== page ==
Spiders and other insects may not seem to be a major problem to some, and may be frightening to others. Some fears are not warranted, but others may be, as long as it is based on fact, and not fiction. A healthy fear if I can put it like that may inspire us to take appropriate precautions.

All around the world there are things that can hurt or even kill us, such as snakes, bears, marine life, moose and many others, as well as of course, spiders.

During the wilderness survival courses I took this summer in July & August 2010, I asked if there were any brown recluse or black widow spiders in the area. The answer was yes. The answer made me a little nervous, especially given that at some point we were going to make primitive shelters and sleep in them. It was later mentioned that they weren't a problem.

Well, about 5 weeks after returning home I did a research on the internet and saw that the brown recluse doesn't appear to be in the region I was in, but the black widow was. Maybe the instructor made an error, or perhaps that there were some reported cases of the brown recluse in the region, I don't know.

Today's world is smaller given shipping of materials and traveling from one area to another that may introduce species of insects from one region to another.

The brown recluse spider, as well as the black widow spider, are dangerous but are not usually deadly if you get bitten. The elderly and very young are more likely to succumb to the venom.

The symptoms after being bit are not glamourous and proper treatment is essential. When someone gets bit while out in the woods, it is best to evacuate to an urban area where you may get proper treatment in a medical facility.

Take proper actions in the time being to comfort the victim and apply first aid. As with venomous snake bites, time is of the essence. Don't panic because it won't help anything, and also because there might not be as severe a problem as you think. However, don't take chances and seek medical attention as soon as possible. If you are out in the woods, evacuation is likely to be the only course of action, but judge according to the circumstances.

Of over 20000 species of spiders throughout the Americas, 60 are capable of biting humans, and within the 60 only 4 should be of particular concern. The black widow, brown recluse, yellow sac and the hobo spider are the ones that pose some sort of threat to humans. In temperate regions the ones to fear the most are the black widow and the brown recluse.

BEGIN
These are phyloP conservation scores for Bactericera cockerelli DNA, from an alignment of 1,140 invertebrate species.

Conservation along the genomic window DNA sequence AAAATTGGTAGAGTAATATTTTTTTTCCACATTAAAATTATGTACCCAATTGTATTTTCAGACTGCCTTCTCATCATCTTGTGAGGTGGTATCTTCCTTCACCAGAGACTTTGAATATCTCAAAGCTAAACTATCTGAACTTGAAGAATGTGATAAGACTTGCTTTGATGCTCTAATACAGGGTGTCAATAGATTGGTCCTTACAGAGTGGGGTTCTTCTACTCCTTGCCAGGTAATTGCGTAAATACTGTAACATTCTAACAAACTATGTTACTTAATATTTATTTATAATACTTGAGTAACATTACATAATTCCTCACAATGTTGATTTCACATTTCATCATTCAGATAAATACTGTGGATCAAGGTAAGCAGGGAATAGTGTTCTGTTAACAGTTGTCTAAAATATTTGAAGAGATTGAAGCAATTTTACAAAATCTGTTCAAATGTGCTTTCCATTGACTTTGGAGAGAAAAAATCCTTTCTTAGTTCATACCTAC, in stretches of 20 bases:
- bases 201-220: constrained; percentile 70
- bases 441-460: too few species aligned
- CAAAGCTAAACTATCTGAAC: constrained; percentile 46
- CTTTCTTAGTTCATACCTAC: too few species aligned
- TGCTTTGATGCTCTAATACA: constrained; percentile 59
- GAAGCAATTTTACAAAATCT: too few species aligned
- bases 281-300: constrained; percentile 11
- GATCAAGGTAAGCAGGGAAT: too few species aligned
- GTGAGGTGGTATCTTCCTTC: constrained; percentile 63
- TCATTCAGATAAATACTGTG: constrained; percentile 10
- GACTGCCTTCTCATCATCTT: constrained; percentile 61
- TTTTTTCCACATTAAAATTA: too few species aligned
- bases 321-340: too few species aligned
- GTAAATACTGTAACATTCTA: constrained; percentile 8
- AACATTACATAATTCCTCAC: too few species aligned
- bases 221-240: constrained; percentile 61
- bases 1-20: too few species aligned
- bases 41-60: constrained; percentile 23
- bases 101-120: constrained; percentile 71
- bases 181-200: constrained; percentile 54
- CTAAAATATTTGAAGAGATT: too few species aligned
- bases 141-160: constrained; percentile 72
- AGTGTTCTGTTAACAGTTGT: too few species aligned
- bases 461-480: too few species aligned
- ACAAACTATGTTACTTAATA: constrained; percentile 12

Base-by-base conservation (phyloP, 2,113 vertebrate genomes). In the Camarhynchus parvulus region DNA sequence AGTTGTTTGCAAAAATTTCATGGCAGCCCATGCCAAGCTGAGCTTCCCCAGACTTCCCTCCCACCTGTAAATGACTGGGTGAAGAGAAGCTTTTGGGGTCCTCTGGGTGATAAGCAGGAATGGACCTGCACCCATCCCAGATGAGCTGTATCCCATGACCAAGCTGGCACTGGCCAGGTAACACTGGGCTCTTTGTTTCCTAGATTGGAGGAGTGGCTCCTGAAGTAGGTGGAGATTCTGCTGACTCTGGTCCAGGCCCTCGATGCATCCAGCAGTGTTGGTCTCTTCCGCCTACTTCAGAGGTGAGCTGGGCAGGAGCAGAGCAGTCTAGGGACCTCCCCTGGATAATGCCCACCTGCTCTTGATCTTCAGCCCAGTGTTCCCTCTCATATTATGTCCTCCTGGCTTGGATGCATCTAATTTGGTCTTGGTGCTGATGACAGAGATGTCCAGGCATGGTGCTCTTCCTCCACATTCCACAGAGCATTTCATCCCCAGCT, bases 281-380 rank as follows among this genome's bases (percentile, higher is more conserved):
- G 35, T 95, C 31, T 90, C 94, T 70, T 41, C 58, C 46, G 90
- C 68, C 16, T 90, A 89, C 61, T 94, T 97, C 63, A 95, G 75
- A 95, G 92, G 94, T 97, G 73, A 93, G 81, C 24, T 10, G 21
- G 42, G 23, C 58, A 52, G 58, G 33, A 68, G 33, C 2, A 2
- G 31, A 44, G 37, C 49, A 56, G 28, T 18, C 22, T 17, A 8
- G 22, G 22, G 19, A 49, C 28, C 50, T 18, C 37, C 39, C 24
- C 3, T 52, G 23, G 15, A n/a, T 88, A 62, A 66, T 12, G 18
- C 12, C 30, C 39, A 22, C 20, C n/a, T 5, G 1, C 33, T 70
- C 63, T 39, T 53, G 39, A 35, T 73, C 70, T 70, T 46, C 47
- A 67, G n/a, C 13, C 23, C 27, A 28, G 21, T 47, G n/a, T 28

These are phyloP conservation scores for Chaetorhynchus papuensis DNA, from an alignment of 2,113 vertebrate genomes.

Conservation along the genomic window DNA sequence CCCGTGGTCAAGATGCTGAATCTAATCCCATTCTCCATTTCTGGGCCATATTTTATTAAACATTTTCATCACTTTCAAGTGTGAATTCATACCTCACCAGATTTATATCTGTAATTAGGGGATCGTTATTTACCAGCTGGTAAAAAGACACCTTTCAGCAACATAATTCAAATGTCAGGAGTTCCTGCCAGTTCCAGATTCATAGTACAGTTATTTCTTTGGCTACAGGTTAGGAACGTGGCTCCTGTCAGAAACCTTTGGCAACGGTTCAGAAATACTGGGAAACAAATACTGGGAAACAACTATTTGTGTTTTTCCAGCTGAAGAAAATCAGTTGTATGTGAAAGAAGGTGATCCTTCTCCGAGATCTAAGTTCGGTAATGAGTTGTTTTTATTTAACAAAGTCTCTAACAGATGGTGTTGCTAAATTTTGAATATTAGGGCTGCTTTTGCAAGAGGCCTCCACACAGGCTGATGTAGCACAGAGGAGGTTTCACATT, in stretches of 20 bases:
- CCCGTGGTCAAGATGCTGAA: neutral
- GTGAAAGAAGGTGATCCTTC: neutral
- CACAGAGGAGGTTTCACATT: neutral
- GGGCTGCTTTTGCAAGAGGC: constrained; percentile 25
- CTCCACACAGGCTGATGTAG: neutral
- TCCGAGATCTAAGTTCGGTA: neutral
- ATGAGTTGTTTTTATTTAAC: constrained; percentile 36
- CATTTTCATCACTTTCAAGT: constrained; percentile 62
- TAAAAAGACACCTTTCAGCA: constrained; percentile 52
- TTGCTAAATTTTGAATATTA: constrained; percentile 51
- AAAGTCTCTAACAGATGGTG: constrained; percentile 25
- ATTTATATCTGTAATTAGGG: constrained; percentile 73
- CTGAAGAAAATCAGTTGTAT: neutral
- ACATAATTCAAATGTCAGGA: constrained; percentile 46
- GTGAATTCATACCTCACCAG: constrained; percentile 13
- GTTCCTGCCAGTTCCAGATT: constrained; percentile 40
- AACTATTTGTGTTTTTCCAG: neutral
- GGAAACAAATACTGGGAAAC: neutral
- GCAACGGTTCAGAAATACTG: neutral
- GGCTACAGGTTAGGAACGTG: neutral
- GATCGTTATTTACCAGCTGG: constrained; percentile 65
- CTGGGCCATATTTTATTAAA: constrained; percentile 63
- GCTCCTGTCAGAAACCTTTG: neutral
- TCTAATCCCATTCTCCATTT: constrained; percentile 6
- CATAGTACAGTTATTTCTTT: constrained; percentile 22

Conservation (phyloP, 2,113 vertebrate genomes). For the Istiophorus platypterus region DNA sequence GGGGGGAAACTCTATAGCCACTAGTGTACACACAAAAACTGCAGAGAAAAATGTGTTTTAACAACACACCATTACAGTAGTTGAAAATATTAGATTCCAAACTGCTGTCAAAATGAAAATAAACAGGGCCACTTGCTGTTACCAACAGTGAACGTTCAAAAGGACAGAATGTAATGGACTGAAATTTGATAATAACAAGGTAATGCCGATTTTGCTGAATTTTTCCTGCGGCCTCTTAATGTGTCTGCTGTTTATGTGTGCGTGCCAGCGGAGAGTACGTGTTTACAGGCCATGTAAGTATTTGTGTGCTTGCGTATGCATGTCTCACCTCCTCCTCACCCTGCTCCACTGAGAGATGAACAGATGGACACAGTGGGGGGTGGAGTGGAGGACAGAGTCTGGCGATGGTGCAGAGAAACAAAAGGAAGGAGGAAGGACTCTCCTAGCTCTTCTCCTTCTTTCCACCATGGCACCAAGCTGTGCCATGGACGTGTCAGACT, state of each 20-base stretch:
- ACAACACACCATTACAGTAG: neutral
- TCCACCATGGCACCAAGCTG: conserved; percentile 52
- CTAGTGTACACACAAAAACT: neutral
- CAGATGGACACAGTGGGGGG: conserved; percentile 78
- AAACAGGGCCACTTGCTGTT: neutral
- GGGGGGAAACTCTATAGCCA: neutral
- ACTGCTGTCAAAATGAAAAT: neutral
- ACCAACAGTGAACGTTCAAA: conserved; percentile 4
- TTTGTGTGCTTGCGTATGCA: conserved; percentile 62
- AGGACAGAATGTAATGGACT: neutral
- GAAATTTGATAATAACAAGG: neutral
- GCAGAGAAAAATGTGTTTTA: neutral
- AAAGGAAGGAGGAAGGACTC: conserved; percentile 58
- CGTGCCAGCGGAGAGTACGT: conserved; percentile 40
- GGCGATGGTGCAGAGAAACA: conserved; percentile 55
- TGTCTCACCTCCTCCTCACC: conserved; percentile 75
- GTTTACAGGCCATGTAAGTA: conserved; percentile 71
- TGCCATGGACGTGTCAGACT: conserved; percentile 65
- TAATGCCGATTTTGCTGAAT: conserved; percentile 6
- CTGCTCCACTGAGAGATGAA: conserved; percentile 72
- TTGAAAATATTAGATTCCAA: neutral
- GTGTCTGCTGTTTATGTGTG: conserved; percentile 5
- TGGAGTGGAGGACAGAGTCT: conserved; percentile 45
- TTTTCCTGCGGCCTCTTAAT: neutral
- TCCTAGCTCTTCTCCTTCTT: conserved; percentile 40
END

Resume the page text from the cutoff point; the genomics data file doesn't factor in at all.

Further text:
Spiders aren't usually aggressive unless provoked or defending itself, and this includes if you are about to roll over on top of one during your sleep or sit on one.

Here are some things to do to avoid mishaps if outside in an area where these spiders are found. In the links below you can find info on what to do in your homes.

1. Check your bedding before slipping under the sheets or into a sleeping bag. Shake your bedding to remove any possible spiders.

2. Check your shoes or boots in the morning before putting them on.

3. Smoking out a natural shelter is possible to help reduce the possibility of an encounter.

4. Use gloves when collecting firewood etc.

Here are some links to help you learn more about spiders.

1. University of Kentucky - Brown Recluse

2. Alabama Cooperative Extension System - Black Widow

3. Yellow Sac spider

4. Wikipedia - Hobo

5. Wikipedia - Spider bite

6. Pest Control Canada

7. Spider Identification Chart


Big Spider Bathroom Daddy Screamer Arachnophobia Warning

In the video above this poor guy and his mom deal with a very large spider in Australia. Fun times from the land down under :)
Here is a photo of a Huntsman spider. Now wouldn't that make your heart pump!
Got a fear of spiders? You're not alone. Have a look at Arachnophobia.